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NPR

Online Videos: Not Just Made By Amateurs Anymore

This year has seen an explosion of professional online videos, eclipsing home videos of cats and babies. In 2012, 8 of the top 10 YouTube videos were professional — and Hulu, Netflix and multichannel networks like MiTu all produced exclusive new programming.
NPR

Is Wall Street's Love Affair With Apple Over?

From the maps debacle to blistering competition from Android in the smartphone market, it has been an unusually tough few months for Apple. The company's stock price has fallen more than 20 percent from its all-time high in September. As a new year approaches, Apple's biggest challenge will be satisfying expectations for another blockbuster product.
NPR

Where's Santa? Depends On Which Tech Titan You Ask

NORAD's online Santa Tracker is powered by Microsoft. This year, Google launched its own. And Santa's precise whereabouts are hard to pin down.
NPR

Social Media Advice: During The Holidays, Is It Tech Or Family Time?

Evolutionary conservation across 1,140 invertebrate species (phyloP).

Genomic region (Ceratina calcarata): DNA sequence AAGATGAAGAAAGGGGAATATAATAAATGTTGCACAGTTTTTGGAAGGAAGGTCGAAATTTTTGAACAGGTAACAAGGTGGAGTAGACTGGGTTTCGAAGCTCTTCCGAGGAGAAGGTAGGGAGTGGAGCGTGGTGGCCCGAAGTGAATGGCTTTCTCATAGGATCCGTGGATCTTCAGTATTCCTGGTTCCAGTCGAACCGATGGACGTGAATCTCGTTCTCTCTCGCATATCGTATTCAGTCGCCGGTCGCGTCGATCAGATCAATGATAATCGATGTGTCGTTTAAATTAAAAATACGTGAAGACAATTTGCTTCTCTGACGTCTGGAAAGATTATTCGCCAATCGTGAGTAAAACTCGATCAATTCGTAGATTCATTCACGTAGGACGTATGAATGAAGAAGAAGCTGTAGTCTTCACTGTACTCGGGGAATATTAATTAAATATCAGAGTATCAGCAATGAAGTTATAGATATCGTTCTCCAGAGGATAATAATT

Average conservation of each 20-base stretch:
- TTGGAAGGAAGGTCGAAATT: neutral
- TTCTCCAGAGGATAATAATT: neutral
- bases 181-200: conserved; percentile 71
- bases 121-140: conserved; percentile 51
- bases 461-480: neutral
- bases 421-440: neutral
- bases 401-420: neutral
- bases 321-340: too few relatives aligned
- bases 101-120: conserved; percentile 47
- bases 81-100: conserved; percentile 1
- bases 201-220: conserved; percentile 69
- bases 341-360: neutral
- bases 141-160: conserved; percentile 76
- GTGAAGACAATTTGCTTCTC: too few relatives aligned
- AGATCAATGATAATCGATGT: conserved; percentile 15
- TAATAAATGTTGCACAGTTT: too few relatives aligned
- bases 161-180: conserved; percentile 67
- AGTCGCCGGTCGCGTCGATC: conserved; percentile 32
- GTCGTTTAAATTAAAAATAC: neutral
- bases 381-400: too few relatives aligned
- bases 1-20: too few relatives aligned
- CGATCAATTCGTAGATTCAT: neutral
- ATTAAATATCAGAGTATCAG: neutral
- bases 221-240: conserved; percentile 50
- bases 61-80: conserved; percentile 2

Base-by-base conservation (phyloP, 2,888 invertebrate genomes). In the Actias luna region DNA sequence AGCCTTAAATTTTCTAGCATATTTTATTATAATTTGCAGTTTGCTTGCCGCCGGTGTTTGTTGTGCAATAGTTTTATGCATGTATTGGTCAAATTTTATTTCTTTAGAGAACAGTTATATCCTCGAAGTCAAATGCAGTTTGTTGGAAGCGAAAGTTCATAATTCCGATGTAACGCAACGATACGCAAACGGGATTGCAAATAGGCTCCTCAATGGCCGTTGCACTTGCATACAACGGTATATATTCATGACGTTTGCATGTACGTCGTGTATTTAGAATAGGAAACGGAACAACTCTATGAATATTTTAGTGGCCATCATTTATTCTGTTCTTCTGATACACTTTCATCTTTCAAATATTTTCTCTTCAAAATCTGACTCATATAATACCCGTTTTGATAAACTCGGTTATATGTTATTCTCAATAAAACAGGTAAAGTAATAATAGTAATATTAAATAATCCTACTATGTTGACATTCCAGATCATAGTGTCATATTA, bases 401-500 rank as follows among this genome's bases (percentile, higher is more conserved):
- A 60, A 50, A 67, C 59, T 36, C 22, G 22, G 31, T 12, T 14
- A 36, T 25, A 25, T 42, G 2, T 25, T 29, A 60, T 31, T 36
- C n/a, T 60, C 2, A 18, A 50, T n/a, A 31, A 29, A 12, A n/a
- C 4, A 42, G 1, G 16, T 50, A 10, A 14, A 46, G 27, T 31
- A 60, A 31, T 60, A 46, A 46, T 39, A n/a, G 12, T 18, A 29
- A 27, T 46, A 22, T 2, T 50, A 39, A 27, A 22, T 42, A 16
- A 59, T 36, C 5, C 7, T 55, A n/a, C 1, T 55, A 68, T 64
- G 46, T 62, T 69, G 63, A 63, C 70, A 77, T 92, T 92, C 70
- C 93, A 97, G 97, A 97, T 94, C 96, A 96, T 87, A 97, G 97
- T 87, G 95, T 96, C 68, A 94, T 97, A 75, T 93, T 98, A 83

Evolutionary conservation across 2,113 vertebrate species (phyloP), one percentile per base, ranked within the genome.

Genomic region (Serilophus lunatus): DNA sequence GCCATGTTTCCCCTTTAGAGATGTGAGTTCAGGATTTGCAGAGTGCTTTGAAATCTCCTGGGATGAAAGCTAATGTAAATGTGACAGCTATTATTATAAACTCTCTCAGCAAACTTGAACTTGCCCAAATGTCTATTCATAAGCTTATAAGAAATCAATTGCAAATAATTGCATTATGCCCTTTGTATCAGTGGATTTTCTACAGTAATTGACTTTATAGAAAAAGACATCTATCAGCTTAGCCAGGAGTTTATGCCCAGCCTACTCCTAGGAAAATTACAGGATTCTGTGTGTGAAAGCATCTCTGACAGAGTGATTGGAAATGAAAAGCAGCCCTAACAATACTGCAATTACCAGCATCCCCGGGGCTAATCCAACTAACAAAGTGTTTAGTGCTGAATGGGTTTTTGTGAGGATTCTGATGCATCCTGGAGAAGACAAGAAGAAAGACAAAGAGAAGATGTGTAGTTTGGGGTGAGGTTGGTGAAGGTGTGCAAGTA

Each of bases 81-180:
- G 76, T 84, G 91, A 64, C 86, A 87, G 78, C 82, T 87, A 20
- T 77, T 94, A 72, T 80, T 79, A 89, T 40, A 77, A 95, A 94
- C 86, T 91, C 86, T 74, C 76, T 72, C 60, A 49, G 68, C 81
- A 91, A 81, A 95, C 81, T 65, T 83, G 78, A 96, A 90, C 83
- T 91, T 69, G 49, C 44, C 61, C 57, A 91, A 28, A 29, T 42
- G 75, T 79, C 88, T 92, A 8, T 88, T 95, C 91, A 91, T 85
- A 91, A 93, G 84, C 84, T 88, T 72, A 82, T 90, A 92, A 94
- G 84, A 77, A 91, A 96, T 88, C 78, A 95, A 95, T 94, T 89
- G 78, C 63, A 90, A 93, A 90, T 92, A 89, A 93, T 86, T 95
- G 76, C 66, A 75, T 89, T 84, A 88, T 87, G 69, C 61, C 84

Social media experts Baratunde Thurston, author of the book How to Be Black, and Deanna Zandt, author of Share This: How You Will Change the World with Social Networking, answer questions about how to behave in the digital age. This week's topic: What's the rule for spending more time with technology than family during the holidays?
NPR

One Comment Says A Lot: Here's Why We're Grateful

As we looked back on The Two-Way's year, the "most liked" comment by a reader stood out. It was a simple call for civility. The rough-edged, sometimes cruel things said in comment threads get much attention. We want to say thank you for the more gracious tone many Two-Way readers take.
NPR

Kenyan Women Create Their Own 'Geek Culture'

Say the words "high-tech startup" and chances are you picture a world that's mostly white, male and set in Silicon Valley. Now, a group in Nairobi, Kenya, is working to get more female entrepreneurs into the male-dominated world of tech.
NPR

Mug Shot Websites Charge When You're Charged, For Now

If you've been arrested in the last 10 years, there's a good chance your arrest photo ended up on any number of websites. You'll have to pay to make them take it down, but one lawyer aims to make the websites pay instead.

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